In a small room next to the boilers, there lived a werewolf – Ms. Priscilla D. Wolf. Ms. Priscilla had previously lived in a cave that was located on the steep bank above the train tracks next to the Ohio River. The cave was very close to the giant stone abutment of the Wheeling Suspension Bridge, where few people ventured. She was precisely seventy years old on this evening.
When the Capitol Theatre was to be built in 1928, Ms. Priscilla’s cave home was going to be destroyed. Disturbing werewolves is never advised. Since werewolves are a little known protected species in West Virginia, the state arranged to build a room for Ms. Priscilla around the abutment of Suspension Bridge in the basement of the Capitol Theatre, rather than causing unnecessary aggravation. The architect, Charles Bates, agreed.
The boiler room workers of the new Capitol Theatre enjoyed that Ms. Priscilla fed mainly on the dog-sized rodents that crept into the boiler room from the river. She kept the place, sanitary. There was also the occasional hobo that passed by on the train tracks out back and tried to seek a good night’s sleep in the basement, only to meet an unfortunate end.
The evening of October 28, 1933 was unlike any other. Most people know that the WWVA Jamboree performances at this time at the Capitol Theatre were often held at midnight because there were movies were playing before in the theatre.
They do not know that on Saturday, October 28, 1933, the Halloween WWVA Jamboree could have been held earlier in the evening. They also may not know that this particular evening was a full moon. They definitely do not know that werewolf pups are always born on the full moon before Halloween. It was for this reason, that a second showing of “Meet the Barron” was scheduled on Saturday. Ms. Priscilla would give birth to her only pup, Bates D. Wolf on this evening.
Ms. Priscilla had met one of those low-down Werewolves of London passing through on the train behind the theatre. Warren Zevon would write a song about him many years later. Once he found out the werewolf pup was on its way, he caught the next train out of Wheeling.
When the full moon before Halloween was coming Mr. Duvall, one of the furnace workers, told the theatre manager what was happening. The theatre managers intentionally scheduled a second showing of “Meet the Barron” on Saturday so that the WWVA officials would book the theatre for the Halloween Jamboree after the theatre had been cleaned from the movies. By this time, Ms. Priscilla would have finished howling and it would be quiet enough to hold the Jamboree. The managers didn’t want a sold-out audience sitting upstairs to hear their resident werewolf howling like crazy.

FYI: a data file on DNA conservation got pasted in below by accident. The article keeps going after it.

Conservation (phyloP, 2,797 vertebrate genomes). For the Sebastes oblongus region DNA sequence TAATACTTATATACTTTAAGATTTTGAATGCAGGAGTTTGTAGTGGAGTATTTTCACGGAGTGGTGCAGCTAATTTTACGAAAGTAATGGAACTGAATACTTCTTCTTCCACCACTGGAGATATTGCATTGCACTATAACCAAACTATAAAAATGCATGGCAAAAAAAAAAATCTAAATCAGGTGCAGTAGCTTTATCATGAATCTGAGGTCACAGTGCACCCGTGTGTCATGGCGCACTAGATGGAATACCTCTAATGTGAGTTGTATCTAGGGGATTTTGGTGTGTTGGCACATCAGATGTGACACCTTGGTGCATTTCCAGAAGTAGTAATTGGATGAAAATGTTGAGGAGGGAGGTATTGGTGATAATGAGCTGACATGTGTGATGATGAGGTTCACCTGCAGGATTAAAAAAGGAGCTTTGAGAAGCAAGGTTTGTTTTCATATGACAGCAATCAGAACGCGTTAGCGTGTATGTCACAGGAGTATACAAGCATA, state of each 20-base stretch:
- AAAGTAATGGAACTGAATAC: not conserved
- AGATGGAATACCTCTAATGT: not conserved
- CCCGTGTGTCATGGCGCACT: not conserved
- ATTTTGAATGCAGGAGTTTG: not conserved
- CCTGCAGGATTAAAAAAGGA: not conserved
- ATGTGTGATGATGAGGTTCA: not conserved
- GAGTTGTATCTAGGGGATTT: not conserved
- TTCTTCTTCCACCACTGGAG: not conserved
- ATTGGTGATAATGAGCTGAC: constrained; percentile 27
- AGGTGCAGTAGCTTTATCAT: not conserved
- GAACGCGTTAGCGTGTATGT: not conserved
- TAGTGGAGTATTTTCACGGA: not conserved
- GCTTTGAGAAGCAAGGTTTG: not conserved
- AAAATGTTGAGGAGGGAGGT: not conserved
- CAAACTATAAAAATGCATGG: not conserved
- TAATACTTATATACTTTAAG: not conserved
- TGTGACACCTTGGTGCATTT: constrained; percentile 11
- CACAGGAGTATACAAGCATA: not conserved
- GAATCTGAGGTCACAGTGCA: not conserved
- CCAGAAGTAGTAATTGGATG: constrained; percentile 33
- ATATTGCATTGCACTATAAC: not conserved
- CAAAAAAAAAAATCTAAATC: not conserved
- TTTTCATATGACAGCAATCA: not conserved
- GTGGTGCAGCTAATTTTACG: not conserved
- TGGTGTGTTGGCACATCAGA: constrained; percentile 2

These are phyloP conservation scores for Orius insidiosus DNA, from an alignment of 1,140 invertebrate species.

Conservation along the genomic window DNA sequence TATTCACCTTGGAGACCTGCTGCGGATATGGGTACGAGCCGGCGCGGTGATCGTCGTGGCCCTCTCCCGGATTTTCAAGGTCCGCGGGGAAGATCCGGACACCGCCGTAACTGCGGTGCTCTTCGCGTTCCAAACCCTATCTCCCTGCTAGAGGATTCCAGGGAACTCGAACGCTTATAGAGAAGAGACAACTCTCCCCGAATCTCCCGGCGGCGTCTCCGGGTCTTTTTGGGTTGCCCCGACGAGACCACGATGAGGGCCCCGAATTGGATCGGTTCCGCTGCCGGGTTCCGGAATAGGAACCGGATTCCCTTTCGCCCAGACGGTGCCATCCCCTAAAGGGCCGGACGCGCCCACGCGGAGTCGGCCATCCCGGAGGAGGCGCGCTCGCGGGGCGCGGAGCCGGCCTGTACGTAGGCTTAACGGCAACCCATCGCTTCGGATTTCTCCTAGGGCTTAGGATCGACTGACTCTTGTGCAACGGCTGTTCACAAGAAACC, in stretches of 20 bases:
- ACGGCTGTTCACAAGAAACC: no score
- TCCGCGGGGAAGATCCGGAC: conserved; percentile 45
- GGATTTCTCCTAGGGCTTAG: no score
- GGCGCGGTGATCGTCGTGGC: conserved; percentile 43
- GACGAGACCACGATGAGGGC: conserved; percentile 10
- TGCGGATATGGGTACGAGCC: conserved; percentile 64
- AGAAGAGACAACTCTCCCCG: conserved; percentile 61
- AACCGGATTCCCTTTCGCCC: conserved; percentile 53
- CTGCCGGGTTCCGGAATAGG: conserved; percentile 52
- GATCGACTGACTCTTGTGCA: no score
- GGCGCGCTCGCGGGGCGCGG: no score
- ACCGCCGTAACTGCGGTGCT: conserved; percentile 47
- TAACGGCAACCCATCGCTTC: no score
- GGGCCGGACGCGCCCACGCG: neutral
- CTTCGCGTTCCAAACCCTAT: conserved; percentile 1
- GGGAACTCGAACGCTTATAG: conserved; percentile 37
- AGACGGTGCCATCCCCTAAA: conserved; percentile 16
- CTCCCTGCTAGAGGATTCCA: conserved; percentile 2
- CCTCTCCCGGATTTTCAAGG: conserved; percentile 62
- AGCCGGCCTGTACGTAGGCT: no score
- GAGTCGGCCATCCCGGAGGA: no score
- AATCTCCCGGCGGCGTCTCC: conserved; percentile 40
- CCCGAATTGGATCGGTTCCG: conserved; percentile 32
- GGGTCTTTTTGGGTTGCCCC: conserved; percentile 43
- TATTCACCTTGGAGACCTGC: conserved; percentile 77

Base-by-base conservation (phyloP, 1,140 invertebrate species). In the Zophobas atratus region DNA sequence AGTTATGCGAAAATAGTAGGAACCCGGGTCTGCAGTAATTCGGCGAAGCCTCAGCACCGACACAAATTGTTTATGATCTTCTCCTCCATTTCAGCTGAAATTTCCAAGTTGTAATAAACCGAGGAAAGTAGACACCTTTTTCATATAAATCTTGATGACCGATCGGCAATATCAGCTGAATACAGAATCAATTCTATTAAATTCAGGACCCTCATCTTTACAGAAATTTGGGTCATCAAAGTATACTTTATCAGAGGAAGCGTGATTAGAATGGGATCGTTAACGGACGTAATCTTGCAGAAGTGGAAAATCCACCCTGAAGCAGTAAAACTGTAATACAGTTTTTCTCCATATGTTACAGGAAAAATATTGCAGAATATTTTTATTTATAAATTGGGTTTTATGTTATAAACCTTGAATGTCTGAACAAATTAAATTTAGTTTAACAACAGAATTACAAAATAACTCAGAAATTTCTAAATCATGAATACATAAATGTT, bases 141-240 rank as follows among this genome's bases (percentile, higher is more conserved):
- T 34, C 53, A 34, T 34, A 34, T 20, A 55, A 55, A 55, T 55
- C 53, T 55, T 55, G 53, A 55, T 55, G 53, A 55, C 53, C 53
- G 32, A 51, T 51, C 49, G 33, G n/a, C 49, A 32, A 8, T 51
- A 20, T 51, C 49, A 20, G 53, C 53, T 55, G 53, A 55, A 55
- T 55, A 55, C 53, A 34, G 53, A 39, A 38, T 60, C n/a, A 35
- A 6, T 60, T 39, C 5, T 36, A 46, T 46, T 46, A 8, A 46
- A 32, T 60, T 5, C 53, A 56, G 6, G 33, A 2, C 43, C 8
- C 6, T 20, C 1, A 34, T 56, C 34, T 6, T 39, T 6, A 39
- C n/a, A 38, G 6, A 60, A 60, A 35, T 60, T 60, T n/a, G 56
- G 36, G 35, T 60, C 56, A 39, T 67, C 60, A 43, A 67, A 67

At 10:00pm on October 28, 1933, a werewolf pub was born after the movies had finished, the theatre had been cleaned and before the Halloween Jamboree began. The birth took place in the humble conditions of the dusty and damp in the basement of the Capitol Theatre, next to the boilers, and Suspension Bridge abutment. Horrific conditions for a human, but not bad for a werewolf. The pup was named Bates D. Wolf, in honor of the Capitol Theatre architect that helped protect Ms. Priscilla’s home.
Since werewolves live long lives, when Jamboree USA returned to the Capitol Theatre in 1969, Bates D. Wolf was still a young wolf. He would learn his deep, bass growl from listening to Johnny Cash through the floor. He learned to moan from George Jones who would occasionally stubble into the stairwell and cry over a recent breakup with Tammy. He learned to comb his long black mane from pictures of the silver fox, Charlie Rich. Although no one knew he existed, due to the places of his birth, Bates D. Wolf was quickly becoming the world’s greatest country music singing werewolf.
Bates couldn’t help put his werewolf twist on the songs he heard. He tried to sing Charlie Pride’s “Kiss an Angel Good Mornin.” He didn’t know what an angel was, so he sang “Eat a Rat Head in the Mornin.” He also sang tried to sing Merle Haggard’s “I Think I’ll Just Stay Here and Drink.” However, he didn’t drink alcohol, so he changed it to “I Think I’ll Just Stay Here and Eat This Hobo’s Femur.”
Eventually the old coal boilers were replaced with electric furnaces and the workers were gone. Ms. Priscilla died in 2003 at the age of 140. When the Capitol Music Hall closed temporarily, Bates D. Wolf moved from the old home. His location today is unknown. Some say he has been seen in Tunnel Green and Wetzel’s Cave. There were multiple sightings of him at Jamboree in the Hills in 2010. However, everyone who saw him was too intoxicated to take seriously.